Thursday, February 9, 2023

References to Standards need to recognize that Standard's Governance about Errata

When pointing at a standard, do we expect that that standard organization governance on patch / errata / CP releases are followed? It might be common knowledge that when we reference a standard, that we do expect that standard governance applies and thus if that standard organization approves what they consider an effective erratum, that it is effective within IHE as well. However, this may not be common knowledge. I fear that there are many that are interpreting a reference to a standard to be NOT including errata.

The case for Errata or Patch, are when the change is not considered by THAT Standards Organization as being a change that would not be considered a major or minor change. These tend to be clarifications of text, fixing of spelling and grammar, and other clarifications that do not impact the meaning of that standard. Clearly there is some change happening, else the errata would not exist, but it is the governance of that standards organization that the change is simply an errata or patch. Thus, this discussion is about to what degree do we trust the governance of the standards organization from which the standard we are referring to operates within?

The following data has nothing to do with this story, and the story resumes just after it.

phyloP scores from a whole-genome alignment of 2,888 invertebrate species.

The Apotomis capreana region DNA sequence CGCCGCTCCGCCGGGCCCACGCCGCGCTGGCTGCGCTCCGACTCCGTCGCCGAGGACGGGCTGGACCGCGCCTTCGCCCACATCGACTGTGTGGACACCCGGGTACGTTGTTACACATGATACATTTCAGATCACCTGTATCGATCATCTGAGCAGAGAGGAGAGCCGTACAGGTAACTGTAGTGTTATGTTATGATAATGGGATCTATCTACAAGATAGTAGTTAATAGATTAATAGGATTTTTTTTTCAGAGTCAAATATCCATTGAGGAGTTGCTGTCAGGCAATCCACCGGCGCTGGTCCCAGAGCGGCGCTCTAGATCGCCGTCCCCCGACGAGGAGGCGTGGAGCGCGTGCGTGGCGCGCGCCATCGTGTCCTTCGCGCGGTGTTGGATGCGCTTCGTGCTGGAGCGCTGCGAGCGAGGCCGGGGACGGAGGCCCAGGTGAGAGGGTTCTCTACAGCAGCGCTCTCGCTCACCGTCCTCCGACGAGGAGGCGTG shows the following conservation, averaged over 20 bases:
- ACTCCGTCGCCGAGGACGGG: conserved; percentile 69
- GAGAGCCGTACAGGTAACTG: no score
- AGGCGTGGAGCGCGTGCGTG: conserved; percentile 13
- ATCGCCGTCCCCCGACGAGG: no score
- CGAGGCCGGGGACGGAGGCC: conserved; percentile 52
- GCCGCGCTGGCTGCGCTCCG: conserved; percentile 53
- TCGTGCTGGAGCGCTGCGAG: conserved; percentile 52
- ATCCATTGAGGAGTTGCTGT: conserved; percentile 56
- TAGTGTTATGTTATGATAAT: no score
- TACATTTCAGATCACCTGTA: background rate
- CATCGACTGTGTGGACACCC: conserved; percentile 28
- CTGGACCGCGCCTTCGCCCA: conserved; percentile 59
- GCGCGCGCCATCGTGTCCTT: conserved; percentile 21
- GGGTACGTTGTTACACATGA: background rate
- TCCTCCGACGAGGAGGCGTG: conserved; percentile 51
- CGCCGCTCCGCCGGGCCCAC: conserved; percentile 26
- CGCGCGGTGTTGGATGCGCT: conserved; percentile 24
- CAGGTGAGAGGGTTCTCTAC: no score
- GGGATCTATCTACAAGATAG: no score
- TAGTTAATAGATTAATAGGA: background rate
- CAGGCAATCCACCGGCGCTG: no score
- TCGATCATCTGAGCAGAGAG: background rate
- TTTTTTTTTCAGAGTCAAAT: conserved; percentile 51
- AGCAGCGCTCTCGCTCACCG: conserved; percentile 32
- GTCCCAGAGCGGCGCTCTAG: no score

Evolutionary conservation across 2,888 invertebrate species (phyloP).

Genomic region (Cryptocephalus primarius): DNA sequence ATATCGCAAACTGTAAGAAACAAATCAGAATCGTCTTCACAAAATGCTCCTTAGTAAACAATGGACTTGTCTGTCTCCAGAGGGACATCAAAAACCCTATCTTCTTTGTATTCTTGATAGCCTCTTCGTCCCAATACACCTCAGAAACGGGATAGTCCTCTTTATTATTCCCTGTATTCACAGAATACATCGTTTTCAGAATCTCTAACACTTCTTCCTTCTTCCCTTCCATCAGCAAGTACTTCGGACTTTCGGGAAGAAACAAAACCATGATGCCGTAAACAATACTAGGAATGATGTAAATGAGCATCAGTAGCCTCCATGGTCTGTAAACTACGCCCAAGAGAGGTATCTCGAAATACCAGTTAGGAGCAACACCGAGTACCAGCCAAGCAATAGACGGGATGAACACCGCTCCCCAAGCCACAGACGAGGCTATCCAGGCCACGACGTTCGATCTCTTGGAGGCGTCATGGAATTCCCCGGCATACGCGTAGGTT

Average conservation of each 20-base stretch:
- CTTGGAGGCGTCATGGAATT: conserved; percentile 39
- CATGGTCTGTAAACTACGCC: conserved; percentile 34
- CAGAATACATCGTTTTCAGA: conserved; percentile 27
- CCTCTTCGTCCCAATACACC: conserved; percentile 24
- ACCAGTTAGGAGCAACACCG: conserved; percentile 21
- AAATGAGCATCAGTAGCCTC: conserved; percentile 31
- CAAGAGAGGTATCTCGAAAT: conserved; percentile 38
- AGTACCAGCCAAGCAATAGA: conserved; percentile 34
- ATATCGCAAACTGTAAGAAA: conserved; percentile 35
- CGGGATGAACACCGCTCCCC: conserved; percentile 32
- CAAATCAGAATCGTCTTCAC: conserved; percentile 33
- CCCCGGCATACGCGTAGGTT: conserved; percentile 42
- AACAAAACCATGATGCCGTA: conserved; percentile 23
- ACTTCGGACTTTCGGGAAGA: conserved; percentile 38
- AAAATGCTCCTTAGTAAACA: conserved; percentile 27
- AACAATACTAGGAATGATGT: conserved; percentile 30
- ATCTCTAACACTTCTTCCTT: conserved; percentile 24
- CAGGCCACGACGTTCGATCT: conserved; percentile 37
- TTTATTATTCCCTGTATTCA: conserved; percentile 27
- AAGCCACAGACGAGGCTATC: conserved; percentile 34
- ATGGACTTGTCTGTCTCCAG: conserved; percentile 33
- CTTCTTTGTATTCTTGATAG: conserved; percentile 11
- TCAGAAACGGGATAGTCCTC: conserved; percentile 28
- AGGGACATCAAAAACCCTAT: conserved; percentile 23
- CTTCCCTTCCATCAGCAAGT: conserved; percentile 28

For example: IETF RFC 7540, has Errata. IETF is nice in that on their RFC 7540 they indicate that "Errata Exists", not all standards orgs do this.

Same is true of many standards (including internal to IHE references).
  • IHE calls these Change Proposals
  • DICOM calls these Change Proposals
  • IETF calls these errata
  • W3C calls these Errata
  • OASIS-OPEN calls them Errata but I didn't find an obvious description
  • HL7 has errata
  • etc

This is NOT a discussion around when the standards organization makes a Major or Minor change; only when it is a patch or errata release. There are different arguments that a Minor change might be acceptable, but this is not the discussion and there are plenty of minor version changes that are not appropriate for automatic recognition.

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